Educating homeless and highly mobile students: Implications of research on risk and resilience

Ann S. Masten, Aria E. Fiat, Madelyn H. Labella, Ryan A. Strack

Research output: Contribution to journalComment/debatepeer-review

39 Scopus citations


Homelessness among children in poverty continues to confront schools, educators, and policymakers with major challenges. This commentary summarizes findings from 2 decades of research on academic risk and resilience in children experiencing homelessness. Recent research corroborates the early conclusion that although children experiencing homelessness share many risks with other disadvantaged children, they fall higher on a continuum of cumulative risk. Research also indicates resilience, with many homeless students succeeding in school. Implications for educational practice, training, research, and policy are discussed, particularly regarding school psychology. Evidence underscores the importance of identification, assessment, and administrative data; outreach and communication to ensure that mandated educational rights of homeless children are met; and coordinating education across schools and systems to provide continuity of services and learning. Early childhood education, screening, and access to quality programs are important for preventing achievement disparities that emerge early and persist among these students. Additional research is needed to inform, improve, and evaluate interventions to mitigate risk and promote school success of students facing homelessness.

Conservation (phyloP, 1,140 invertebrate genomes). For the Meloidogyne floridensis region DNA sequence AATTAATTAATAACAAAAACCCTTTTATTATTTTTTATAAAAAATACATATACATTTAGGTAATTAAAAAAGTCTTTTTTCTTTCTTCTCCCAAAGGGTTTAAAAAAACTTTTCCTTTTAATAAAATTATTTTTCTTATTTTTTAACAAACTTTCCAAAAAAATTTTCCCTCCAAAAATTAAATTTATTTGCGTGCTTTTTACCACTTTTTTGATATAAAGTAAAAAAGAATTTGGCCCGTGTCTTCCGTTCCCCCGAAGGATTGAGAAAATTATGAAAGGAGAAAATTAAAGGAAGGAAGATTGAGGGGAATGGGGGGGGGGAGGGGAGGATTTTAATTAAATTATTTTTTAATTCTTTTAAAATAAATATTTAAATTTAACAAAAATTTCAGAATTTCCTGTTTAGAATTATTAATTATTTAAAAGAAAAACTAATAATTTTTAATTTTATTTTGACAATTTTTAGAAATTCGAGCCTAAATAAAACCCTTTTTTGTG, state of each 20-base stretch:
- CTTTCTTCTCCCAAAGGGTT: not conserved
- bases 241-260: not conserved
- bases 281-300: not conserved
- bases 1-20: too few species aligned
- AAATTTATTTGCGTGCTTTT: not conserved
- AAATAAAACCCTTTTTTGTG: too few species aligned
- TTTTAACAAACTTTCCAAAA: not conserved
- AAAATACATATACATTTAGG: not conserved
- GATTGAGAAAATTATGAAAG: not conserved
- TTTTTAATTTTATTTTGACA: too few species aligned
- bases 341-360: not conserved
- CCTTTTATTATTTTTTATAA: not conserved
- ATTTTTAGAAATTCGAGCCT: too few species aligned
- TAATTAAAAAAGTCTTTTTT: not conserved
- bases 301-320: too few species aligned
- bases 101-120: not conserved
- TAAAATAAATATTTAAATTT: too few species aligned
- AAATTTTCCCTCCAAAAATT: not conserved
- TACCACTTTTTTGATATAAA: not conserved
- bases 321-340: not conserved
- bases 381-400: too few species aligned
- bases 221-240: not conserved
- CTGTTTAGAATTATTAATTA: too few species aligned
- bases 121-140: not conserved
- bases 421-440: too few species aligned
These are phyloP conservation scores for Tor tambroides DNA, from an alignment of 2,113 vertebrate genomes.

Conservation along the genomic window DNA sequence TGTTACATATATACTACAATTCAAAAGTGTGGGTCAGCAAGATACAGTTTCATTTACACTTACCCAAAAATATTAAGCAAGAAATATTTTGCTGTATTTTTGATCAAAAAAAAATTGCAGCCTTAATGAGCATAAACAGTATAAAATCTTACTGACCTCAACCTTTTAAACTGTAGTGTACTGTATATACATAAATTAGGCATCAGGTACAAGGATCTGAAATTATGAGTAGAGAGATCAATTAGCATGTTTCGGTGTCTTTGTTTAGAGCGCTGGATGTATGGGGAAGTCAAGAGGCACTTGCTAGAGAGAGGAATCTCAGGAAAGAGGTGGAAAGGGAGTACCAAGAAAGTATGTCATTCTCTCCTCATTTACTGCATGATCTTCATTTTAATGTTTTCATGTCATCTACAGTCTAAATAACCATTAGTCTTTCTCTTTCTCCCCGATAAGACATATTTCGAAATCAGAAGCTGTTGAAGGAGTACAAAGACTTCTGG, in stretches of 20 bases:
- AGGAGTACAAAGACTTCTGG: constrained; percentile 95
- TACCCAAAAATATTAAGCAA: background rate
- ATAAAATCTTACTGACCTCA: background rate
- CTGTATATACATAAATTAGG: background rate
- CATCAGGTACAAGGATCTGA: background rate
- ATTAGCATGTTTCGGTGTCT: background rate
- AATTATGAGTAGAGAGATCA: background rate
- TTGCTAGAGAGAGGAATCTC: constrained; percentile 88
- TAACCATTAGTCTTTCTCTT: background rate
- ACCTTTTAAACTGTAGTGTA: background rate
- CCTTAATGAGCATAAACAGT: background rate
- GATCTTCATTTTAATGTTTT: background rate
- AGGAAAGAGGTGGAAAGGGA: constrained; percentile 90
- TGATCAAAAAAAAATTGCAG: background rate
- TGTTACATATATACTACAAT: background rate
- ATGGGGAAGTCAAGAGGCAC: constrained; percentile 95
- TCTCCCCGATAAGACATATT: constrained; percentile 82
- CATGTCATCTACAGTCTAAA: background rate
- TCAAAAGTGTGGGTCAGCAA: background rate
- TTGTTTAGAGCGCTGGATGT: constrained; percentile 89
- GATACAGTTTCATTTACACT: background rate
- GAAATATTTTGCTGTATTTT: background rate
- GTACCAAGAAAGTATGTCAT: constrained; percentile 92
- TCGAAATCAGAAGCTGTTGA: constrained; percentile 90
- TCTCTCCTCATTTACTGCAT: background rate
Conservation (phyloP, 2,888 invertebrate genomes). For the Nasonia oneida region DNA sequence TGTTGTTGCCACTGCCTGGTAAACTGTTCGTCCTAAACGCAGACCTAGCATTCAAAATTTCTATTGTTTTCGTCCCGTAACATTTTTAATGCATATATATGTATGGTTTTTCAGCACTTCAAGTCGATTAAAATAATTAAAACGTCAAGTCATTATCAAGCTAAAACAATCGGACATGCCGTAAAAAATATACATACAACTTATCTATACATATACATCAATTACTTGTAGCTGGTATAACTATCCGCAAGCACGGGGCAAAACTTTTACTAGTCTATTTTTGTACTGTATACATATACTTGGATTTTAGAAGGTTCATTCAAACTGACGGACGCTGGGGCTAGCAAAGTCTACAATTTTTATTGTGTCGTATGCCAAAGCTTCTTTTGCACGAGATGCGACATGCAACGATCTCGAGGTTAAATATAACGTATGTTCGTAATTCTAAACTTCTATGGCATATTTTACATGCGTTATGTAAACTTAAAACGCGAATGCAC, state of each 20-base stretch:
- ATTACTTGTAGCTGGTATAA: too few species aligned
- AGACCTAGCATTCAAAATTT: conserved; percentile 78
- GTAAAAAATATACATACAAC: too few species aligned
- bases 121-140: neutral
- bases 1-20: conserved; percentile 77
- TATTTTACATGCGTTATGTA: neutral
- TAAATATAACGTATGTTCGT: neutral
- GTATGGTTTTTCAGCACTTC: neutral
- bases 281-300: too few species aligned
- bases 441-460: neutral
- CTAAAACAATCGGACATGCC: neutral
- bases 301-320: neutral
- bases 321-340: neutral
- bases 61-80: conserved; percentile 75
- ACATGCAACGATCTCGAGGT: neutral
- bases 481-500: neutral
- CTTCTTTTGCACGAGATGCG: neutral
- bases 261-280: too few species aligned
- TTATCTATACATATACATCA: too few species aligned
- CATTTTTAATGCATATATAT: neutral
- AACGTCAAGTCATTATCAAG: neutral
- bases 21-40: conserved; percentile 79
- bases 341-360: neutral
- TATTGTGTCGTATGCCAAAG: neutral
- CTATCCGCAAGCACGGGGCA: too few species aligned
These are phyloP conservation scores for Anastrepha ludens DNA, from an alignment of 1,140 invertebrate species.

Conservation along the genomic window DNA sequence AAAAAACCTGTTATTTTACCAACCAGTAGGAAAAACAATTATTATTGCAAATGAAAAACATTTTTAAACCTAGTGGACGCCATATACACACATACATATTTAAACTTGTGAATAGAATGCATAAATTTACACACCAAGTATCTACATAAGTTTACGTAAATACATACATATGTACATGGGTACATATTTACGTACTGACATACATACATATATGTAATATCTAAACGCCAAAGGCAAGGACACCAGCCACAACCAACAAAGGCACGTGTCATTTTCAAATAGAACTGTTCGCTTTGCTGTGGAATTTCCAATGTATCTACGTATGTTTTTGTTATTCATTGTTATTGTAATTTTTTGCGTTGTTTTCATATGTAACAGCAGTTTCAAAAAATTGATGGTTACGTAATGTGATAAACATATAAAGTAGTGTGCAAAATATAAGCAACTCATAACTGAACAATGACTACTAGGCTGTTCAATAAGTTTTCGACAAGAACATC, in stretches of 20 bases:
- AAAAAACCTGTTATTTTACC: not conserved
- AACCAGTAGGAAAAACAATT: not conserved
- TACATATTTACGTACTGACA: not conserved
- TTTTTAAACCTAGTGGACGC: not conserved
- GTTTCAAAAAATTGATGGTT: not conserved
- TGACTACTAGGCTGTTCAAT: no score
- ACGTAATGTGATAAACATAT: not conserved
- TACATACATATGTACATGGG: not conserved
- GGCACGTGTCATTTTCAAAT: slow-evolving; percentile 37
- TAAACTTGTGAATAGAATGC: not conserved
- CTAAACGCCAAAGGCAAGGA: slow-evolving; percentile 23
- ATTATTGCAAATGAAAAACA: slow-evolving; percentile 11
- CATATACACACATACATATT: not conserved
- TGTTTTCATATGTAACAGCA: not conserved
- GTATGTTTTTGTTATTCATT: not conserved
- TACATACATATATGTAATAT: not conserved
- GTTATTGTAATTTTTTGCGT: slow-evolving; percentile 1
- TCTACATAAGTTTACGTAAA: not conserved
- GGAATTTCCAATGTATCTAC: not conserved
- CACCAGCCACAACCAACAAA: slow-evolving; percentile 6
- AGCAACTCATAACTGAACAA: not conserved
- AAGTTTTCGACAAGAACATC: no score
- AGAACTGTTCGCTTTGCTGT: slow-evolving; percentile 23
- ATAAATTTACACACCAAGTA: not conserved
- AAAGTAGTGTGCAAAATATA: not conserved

Original languageEnglish (US)
Pages (from-to)315-330
Number of pages16
JournalSchool Psychology Review
Issue number3
StatePublished - Sep 2015

Bibliographical note

Funding Information:
Research described in this article was supported by grants to the University of Minnesota (Ann S. Masten, Principal Investigator or Project Director) from the Center for Urban and Regional Affairs, the Institute of Education Sciences (R305A110528), and the National Science Foundation, as well as by assistance from the Research, Evaluation, and Assessment Department of the Minneapolis Public Schools. Preparation of this article was also supported by a predoctoral fellowship awarded to Madelyn H. Labella from the National Science Foundation. The conclusions and opinions expressed in this article are solely those of the authors and do not represent the views of any funding agencies or collaborating organizations. The second, third, and fourth coauthors contributed equally to this article and are listed in alphabetical order. The authors are deeply grateful for the participation and support of all the families, principals, and teachers who made this research possible and for the contributions of the many colleagues who collaborated with them on this research over the years, including many talented graduate students cited throughout this report. The authors express special thanks to Alex Chan, Christopher Desjardins, Daniel Gumnit, David Heistad, Becky Hicks, Elizabeth Hinz, Margo Hurrle, Jeff Long, and Maureen Seiwert.

Publisher Copyright:
Copyright 2015 by the National Association of School Psychologists.


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